Last spring, the first season of 13 Reasons Why, based on the Jay Asher novel of the same name, was released on Netflix. After its initial release, the show was met with harsh criticism for its gruesome portrayal of issues like sexual assault and suicide. This ultimately led to producers adding warnings before each graphic episode.
Recently, the second season was released, consisting of 13 more episodes that journey beyond the ending of the original novel and TV show.
The original story is about Hannah Baker, a high school student who was eventually bullied to the point of committing suicide. She creates 13 tapes depicting the incidents that drove her to take her own life. In the second season, we see the aftermath of her decision: how the school has responded, how her family and peers’ lives have changed and how life in her town has continued.
Despite the criticism that the first season received, the show’s creators made the show’s content even more shocking in season 2. In the majority of episodes, viewers are subject to drug abuse, gun usage and detailed descriptions of sexual assault. Overall, this season’s expanded story only serves as a depressing depiction of the seemingly hopeless society we currently live in.
This culminates in the last episode, which has been described as unwatchable and sickening by many viewers. It features an extremely violent sexual assault and an attempted school shooting. Additionally, the season’s most prominent issues are left with no real justice for the victims.
In a world currently plagued by gun violence in schools, daily accusations related to the “Me Too” movement and a growing mental health problem among young adults, this sort of portrayal makes it seem like there is no hope to be found. There are no current effective solutions in place for these problems – the recent school shooting in Santa Fe occurred on the morning of this season’s release. Even when justice is sought after, it is likely that nothing will change.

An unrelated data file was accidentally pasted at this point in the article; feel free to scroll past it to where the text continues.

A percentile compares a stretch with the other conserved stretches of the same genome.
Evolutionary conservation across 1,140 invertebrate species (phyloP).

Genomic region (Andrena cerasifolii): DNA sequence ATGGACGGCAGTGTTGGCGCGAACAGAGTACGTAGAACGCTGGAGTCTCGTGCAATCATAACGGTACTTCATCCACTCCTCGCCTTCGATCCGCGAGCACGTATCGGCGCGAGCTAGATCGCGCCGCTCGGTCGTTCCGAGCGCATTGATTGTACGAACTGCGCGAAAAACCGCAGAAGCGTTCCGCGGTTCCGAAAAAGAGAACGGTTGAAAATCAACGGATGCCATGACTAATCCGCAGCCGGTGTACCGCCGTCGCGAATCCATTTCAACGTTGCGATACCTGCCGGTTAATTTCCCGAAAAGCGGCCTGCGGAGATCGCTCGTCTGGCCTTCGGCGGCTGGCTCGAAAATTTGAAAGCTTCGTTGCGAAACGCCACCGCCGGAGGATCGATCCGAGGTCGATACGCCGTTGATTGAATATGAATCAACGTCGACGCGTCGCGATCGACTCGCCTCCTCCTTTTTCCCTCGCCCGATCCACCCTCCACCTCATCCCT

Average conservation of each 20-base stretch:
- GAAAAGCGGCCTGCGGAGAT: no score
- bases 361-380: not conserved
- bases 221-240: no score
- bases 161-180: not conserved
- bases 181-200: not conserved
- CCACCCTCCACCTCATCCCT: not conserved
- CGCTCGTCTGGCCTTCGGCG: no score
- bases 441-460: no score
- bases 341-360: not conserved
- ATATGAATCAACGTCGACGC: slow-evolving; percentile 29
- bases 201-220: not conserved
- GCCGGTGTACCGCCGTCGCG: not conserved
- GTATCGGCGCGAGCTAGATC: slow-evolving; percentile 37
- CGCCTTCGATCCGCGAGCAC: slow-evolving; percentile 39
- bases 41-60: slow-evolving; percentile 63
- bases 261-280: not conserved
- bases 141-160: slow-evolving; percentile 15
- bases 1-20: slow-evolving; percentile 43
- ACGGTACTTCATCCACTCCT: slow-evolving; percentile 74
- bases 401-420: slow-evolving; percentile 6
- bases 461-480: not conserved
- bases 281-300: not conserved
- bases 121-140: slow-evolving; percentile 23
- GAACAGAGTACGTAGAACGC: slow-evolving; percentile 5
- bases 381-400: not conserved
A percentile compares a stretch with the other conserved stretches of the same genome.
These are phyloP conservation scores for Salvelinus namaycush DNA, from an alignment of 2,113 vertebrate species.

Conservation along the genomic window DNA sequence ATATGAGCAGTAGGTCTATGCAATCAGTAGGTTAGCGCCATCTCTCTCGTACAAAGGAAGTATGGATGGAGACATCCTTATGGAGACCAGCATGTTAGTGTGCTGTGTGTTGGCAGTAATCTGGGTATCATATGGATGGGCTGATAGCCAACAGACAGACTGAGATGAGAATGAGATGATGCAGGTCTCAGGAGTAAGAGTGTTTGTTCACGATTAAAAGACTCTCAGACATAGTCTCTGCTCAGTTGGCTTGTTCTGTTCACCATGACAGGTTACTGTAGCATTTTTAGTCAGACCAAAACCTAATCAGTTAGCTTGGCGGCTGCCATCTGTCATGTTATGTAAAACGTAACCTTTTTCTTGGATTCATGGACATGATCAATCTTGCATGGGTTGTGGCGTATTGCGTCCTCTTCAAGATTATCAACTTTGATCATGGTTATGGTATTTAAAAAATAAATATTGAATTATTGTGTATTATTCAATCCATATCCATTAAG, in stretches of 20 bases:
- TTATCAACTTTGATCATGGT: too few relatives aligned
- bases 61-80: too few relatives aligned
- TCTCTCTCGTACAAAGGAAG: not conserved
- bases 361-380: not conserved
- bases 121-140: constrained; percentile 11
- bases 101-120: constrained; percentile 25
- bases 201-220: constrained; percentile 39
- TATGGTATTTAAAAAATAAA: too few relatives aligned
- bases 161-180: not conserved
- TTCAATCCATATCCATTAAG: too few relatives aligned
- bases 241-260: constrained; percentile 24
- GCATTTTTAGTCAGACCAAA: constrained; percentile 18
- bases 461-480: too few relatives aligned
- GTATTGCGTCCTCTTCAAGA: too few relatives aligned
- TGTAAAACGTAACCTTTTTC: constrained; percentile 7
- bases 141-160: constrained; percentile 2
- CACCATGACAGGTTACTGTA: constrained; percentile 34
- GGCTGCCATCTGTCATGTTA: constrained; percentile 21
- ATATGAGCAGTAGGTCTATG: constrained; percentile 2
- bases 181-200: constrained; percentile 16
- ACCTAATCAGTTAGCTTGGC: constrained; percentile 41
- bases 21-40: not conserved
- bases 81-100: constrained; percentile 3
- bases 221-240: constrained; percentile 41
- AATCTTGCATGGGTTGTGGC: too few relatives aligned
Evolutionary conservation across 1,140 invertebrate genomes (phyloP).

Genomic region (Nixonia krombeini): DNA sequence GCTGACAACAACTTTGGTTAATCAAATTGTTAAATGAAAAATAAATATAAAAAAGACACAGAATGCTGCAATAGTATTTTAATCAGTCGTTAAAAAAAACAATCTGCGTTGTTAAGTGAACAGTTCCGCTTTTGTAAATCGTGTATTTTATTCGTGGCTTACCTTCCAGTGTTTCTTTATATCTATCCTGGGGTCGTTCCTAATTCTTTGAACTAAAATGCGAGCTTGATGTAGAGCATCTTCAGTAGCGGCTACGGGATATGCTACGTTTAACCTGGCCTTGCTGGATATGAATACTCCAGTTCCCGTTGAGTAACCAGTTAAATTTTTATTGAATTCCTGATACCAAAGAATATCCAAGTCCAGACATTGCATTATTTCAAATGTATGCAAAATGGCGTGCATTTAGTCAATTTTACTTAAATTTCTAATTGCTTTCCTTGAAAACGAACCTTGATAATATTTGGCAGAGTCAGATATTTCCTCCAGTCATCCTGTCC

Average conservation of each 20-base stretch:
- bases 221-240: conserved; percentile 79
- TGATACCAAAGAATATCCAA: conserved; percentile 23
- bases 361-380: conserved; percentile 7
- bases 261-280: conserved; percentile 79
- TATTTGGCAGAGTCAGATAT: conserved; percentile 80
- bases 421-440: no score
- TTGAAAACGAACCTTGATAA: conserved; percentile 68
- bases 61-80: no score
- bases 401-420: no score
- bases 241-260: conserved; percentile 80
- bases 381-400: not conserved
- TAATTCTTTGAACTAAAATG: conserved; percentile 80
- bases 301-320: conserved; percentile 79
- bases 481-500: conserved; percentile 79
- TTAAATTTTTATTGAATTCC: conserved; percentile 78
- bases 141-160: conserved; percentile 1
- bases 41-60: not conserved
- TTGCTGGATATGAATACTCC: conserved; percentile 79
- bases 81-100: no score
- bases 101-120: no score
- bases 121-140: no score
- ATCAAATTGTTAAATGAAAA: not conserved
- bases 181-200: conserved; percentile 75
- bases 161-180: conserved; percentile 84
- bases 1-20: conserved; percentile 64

While it is important to portray these issues accurately, it was not necessary to show many of them at all. The show is allegedly about mental health, so the addition of gun violence, drug addiction and more appalling sexual assault scenes this season seems unwarranted. To stay relevant to mental health, the show could have focused in on the mental recovery of Alex, who attempted suicide at the end of season 1, instead of adding more issues to an already graphic story.
At its core, 13 Reasons Why is meant to bring awareness to issues that are often dismissed by the greater public, especially mental health. Many of its plot points involve problems that are not typically discussed, at least in the same detail, in the media.
However, the show’s depiction of these issues, particularly in this season, is too problematic to be successful. If people affected by these issues are not even able to watch the show, it is difficult to see how it will actually help improve conversations around mental health and similar issues.
To viewers wishing to resolve the massive plot holes lazily left by 13 Reasons Why’s first season, the second season may be worth a watch. For the majority of society that is personally affected by these difficult issues every day, it is probably better to skip out on this season.